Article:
In times like these, we need to figure out as many ways as possible of strongly protesting business as usual — of saying “this state of affairs is unacceptable!” We need a vast diversity of tactics — from protests, to direct action, to sabotage, to very strange life participation performance art. Here are two art projects I’ve been working on — maybe these will give you ideas and inspiration to make your own art projects, or maybe at least you’ll think they’re strange and funny.

Gate of Nails — It all started when my housemate wrote an article for Slingshot denouncing cell phones a few years ago. It seemed like everyone was getting them, and they are such an unfortunate technological development — to always be reachable, to have everyone around you talking to themselves all the time, to hear ringing no matter where you go. We posted a sign on the gate of the house: “Please destroy cell phones before entering.” People thought we were odd and ignored the sign. Cell phones kept going off during dinner, around the hot tub, in the bathroom . . .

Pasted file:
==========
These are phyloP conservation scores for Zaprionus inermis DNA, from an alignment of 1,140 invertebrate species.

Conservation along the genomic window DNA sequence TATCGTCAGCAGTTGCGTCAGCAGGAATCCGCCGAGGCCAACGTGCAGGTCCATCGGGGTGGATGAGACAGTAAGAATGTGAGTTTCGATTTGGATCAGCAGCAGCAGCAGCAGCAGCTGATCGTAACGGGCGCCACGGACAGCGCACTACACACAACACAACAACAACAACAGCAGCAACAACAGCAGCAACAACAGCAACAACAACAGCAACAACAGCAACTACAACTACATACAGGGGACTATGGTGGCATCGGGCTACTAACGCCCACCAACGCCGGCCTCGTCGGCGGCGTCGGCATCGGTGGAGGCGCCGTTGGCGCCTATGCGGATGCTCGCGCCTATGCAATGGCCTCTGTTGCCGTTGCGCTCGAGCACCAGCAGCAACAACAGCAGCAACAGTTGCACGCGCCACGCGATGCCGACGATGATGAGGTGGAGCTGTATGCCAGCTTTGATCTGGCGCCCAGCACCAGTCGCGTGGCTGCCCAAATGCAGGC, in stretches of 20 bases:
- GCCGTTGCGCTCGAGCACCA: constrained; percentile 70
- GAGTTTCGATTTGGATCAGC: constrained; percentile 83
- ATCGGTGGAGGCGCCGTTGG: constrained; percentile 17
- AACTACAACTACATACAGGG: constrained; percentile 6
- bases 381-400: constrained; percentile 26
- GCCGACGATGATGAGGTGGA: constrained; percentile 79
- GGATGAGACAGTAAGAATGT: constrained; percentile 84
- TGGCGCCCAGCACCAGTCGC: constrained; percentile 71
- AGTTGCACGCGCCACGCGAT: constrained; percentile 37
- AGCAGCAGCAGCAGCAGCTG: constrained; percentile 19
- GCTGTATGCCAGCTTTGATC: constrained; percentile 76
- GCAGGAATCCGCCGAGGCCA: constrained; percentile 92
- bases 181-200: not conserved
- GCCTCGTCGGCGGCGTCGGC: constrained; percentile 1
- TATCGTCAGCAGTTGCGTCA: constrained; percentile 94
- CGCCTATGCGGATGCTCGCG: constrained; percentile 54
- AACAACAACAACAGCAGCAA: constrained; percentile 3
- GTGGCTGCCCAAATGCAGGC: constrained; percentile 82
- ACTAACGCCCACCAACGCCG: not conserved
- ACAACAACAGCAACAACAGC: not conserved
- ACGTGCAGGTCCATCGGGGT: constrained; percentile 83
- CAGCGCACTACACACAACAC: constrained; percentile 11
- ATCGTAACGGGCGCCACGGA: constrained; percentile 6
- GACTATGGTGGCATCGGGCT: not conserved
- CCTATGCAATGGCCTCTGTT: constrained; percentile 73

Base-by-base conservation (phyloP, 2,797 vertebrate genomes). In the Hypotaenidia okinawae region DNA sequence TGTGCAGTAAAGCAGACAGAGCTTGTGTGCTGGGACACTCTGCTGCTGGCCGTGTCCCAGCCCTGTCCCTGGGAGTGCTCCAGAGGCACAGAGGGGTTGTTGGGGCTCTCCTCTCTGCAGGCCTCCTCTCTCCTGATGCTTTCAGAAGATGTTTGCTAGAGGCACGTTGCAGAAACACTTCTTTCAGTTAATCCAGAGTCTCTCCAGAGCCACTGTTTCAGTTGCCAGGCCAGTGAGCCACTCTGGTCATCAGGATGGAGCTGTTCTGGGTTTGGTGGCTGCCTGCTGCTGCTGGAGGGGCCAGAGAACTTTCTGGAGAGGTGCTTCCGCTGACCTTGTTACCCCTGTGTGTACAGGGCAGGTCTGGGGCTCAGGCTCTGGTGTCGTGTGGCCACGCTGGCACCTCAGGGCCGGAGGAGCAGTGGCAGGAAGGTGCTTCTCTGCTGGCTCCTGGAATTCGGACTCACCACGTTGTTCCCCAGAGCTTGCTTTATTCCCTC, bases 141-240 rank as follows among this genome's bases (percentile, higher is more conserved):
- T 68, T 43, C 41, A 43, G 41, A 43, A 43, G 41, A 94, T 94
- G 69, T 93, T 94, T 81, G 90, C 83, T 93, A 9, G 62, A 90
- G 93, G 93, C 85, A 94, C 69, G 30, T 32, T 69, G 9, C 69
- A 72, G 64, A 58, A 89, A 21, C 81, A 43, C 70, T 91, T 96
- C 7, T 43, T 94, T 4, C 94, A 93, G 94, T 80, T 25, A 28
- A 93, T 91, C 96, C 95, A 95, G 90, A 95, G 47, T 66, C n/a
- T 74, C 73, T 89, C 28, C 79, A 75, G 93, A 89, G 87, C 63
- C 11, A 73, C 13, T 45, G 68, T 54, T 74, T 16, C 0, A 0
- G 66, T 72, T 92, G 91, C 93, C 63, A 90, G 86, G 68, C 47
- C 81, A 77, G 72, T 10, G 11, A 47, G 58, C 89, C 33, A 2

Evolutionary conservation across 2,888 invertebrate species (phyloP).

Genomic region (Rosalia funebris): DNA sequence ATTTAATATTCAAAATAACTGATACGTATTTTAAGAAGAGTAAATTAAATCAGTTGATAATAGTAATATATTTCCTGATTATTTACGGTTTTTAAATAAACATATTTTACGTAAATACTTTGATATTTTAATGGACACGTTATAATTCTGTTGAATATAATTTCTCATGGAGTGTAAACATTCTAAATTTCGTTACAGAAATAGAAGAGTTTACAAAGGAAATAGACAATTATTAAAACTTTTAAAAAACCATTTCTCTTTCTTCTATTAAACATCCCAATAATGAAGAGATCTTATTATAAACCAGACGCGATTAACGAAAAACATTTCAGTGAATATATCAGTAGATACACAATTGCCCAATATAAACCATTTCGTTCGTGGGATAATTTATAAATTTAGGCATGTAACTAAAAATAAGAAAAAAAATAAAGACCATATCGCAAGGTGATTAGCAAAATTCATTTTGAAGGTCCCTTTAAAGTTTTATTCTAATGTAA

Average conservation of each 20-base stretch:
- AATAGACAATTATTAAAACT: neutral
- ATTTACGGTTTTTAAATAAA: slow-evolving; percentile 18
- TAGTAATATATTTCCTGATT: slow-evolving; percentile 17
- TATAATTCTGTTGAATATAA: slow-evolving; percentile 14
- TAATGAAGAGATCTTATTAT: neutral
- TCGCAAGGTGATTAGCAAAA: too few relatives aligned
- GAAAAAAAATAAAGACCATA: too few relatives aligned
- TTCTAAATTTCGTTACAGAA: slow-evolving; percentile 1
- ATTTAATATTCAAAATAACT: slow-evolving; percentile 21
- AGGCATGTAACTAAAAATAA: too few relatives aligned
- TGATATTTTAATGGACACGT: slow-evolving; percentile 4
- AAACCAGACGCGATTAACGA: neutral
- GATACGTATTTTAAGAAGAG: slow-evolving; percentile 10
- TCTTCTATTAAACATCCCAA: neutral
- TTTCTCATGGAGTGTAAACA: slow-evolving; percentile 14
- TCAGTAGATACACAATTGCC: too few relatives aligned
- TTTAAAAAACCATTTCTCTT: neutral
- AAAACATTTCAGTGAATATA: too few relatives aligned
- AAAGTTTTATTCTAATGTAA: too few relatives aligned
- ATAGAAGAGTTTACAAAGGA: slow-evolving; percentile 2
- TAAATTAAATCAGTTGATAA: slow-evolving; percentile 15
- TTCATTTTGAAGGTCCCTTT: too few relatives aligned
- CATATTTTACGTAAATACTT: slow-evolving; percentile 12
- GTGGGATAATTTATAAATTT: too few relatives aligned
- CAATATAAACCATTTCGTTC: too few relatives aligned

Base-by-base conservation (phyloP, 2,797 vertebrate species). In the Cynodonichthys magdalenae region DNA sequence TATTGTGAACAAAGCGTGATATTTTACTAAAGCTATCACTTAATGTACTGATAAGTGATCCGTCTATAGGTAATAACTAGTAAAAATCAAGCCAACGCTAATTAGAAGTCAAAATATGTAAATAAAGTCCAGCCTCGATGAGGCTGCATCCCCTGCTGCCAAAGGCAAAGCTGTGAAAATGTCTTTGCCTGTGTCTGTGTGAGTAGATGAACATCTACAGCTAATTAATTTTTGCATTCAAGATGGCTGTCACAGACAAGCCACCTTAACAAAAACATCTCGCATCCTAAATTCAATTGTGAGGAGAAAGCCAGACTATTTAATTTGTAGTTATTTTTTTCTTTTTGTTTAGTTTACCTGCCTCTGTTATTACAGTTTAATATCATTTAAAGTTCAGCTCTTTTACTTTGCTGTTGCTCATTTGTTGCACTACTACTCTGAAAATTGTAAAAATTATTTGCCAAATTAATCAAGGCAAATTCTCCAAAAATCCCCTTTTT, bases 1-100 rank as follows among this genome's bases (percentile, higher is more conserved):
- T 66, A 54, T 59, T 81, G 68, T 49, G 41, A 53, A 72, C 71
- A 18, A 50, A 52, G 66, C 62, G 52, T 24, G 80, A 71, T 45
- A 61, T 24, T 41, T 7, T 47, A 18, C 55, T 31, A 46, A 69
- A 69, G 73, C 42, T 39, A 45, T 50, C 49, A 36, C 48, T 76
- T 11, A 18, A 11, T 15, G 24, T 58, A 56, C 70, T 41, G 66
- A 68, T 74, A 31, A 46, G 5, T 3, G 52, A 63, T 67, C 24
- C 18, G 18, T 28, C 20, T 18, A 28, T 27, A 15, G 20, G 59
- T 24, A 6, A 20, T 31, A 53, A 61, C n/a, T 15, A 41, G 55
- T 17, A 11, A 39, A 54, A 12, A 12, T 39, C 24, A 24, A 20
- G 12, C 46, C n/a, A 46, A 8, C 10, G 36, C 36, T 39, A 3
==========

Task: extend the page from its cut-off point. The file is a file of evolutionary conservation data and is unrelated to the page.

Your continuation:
So a few months ago, we started collecting old broken or abandoned cell phones and nailing them to the gate with huge, thick, scary looking nails. Suddenly, we were getting really strong reactions from everyone who saw them. To physically put a nail through a cell phone — an item considered a sacred necessity of modern existence — How dare you! The gate is right on a major street, so the art piece gets a lot of exposure.

The other day, I talked with some kids walking by who asked “why are you doing that?” I explained that it was an art project, that it was designed to create strong reactions, and that it had worked. They stared at me like I had two heads.

Ever since we started nailing up phones, I’ve realized how much I would like to nail up a bunch of other forms of technology. I still have to find nails big enough to crucify a clock, a computer, a TV set, our refrigerator, our dryer, and a few cars.